There is a word which European socialists, and their American admirers, invoke in their calls to come together for the greater government — er, good. That word is “solidarity.”
Here’s what solidarity looks like in Greece, where three bank workers died Wednesday after rioters threw Molotov cocktails into their branch:
“Witnesses said that protesters marching past the building ignored the bank employees’ cries for help and that a handful even shouted anti-capitalist slogans,” the English-language Kathimerini newspaper reported.
A columnist for the paper wrote that the man who started the fire “flipped [the bank employees] the finger when he saw them choking on the smoke of his firebomb.” Other media outlets reported that the mob blocked firefighters from reaching the burning building.
The proximate cause of these protests was the Greek government’s $38 billion plan to cut public spending and raise taxes. This “austerity package” was a precondition of the $140 billion that other members of the euro currency, plus the International Monetary Fund, are lending to Athens so that it won’t default on its debts and possibly trigger a second global financial panic in two years.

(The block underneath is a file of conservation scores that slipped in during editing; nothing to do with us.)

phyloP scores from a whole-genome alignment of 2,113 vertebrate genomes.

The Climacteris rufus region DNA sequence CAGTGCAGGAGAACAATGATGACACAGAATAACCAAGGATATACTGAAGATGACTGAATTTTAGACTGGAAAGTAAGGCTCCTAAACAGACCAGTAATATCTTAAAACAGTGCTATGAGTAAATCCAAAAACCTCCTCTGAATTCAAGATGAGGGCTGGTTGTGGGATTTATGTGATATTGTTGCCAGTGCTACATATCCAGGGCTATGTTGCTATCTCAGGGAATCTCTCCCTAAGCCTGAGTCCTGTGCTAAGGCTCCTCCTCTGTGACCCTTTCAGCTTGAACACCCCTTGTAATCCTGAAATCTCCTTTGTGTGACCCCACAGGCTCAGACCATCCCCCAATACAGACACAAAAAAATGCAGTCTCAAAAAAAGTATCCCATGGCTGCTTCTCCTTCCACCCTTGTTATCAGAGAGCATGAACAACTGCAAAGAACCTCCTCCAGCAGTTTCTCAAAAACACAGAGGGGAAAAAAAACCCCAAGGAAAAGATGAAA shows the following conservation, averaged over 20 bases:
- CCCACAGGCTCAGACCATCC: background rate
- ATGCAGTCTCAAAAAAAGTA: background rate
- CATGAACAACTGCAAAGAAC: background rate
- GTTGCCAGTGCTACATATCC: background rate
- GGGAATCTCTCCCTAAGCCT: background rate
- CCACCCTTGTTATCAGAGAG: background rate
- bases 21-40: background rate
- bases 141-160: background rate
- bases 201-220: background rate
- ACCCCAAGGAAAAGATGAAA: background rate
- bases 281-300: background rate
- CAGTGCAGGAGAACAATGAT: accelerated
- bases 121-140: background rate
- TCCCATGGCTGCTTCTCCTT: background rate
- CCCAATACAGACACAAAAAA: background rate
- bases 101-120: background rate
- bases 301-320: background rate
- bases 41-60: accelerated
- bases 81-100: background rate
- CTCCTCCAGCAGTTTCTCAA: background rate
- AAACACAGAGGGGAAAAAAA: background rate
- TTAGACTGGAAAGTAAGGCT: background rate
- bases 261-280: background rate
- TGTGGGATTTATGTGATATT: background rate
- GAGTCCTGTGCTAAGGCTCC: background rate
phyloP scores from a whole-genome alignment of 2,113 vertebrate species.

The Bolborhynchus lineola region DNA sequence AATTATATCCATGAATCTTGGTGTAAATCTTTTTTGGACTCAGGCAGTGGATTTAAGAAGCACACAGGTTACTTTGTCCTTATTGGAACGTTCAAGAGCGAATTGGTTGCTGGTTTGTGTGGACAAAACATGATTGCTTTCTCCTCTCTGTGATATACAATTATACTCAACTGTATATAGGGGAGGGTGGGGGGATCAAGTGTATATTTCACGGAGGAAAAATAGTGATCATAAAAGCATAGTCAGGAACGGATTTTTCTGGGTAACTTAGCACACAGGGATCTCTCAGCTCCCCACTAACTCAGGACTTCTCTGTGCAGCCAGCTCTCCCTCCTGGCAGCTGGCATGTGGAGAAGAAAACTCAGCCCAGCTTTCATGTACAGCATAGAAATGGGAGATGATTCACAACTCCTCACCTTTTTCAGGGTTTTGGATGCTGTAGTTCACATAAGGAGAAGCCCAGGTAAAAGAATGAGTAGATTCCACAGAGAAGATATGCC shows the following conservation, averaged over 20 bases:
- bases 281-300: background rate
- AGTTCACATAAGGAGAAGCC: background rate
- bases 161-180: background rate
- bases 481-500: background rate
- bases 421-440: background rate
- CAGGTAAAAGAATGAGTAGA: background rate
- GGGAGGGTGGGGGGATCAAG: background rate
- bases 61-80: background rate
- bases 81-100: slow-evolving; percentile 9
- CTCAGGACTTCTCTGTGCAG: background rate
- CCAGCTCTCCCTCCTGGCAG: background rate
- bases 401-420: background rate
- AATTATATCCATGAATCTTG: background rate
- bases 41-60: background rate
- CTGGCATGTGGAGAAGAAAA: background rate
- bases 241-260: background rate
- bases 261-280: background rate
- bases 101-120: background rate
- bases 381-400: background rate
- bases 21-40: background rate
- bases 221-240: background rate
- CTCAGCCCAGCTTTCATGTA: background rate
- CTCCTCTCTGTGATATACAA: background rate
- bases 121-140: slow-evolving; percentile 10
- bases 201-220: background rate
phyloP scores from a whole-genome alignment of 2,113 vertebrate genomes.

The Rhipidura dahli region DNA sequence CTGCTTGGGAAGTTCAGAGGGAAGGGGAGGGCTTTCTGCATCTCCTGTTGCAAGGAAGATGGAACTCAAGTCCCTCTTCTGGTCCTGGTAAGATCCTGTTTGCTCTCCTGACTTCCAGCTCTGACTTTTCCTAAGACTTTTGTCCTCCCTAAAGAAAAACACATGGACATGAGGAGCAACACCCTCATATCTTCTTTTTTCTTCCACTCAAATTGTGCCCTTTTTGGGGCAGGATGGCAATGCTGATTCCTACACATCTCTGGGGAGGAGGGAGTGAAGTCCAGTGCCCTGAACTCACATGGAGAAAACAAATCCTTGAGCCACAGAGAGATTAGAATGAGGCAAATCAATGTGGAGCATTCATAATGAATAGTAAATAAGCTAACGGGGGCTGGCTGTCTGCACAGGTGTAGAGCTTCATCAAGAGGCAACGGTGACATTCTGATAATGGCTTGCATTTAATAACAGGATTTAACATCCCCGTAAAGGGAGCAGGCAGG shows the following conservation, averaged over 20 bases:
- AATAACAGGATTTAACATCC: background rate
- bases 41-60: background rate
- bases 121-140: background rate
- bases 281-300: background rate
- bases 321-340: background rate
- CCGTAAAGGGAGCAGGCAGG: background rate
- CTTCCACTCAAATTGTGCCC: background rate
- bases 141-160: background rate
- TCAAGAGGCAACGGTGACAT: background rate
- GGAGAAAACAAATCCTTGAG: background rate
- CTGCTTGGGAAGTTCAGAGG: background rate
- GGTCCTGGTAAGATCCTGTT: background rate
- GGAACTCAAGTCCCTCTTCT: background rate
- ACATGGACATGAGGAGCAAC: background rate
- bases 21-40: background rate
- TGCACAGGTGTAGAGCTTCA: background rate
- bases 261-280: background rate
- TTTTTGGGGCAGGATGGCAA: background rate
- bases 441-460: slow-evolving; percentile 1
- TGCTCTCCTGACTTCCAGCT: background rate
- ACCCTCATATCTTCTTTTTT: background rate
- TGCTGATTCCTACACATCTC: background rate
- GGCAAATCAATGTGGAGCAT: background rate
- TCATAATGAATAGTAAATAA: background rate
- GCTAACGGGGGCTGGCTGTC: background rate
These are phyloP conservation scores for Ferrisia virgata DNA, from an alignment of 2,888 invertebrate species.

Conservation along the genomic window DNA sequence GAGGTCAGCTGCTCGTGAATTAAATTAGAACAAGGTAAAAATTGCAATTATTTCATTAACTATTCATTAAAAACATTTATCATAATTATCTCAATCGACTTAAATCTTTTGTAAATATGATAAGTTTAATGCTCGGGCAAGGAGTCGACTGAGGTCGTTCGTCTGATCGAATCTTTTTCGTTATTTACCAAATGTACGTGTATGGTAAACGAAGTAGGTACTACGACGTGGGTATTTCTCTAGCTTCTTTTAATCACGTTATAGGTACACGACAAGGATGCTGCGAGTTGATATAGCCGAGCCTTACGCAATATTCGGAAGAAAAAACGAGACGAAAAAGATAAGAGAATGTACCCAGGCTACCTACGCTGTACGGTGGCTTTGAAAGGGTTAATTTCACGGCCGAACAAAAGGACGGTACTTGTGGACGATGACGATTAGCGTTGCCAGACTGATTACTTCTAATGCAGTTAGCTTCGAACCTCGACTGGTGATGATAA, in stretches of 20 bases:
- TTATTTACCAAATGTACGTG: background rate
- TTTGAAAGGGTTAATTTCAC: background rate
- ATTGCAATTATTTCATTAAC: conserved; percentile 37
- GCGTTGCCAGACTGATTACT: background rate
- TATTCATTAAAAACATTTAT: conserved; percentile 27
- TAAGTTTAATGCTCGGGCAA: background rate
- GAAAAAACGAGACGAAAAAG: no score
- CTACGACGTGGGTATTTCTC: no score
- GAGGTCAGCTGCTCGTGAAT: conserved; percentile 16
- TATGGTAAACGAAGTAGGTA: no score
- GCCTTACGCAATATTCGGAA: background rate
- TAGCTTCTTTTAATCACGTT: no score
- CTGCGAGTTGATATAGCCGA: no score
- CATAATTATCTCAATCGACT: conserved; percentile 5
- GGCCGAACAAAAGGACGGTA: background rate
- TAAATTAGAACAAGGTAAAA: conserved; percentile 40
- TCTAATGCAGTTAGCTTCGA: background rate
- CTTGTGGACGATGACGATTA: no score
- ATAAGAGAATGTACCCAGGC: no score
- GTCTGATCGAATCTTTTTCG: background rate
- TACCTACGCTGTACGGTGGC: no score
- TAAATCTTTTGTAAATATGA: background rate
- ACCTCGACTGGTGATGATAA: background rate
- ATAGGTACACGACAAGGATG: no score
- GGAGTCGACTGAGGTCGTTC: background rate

But there is also a social rot evident here, one that necessarily comes from policies that promise interdependence but deliver only dependence.
There’s no doubt that Greek civil servants fear losing their jobs, and that retirees are angry about losing the pensions they were promised. And while it’s hard to sympathize with those who vent their fear and anger by taking others’ property or even murdering them, there’s a lot of fear and anger to be had.
One in seven Greeks holds a government job, which pays them for 14 months a year — no typo there — until they retire, many of them before age 60. During most of their careers, it is virtually impossible to fire them.
If this system worked, the country would not be on the brink of bankruptcy. But try to take it away, and you get firebombed banks and sneers for the victims.
A politics of dependence such as this one does not emerge by chance. It was the conscious decision of, ironically enough, the father of Greece’s current prime minister, who in the 1980s sought to ensconce himself and his Socialist party in power by adding to public employment rolls and doling out subsidies.
Some of the loot was used to buy off the rich, some to buy off the middle class (very little, in Greece or anywhere else, ends up with the truly poor). It hardly matters; the rot is the same.
Greece is an extreme case, but the problem of politicians’ spending taxpayer funds to buy votes is universal, as is the rot. There is only one way to stop it, and it has nothing to do with favoring one political party over another. It is to limit government’s reach in the first place.
Otherwise, your eventual choices are between ugly (taking away the public trough) and uglier (dealing with the fallout from a default).
Sooner or later, you find out that, no matter how rich your nation, and no matter how clever the people running it, there isn’t enough money in the world to buy what you can’t pay for.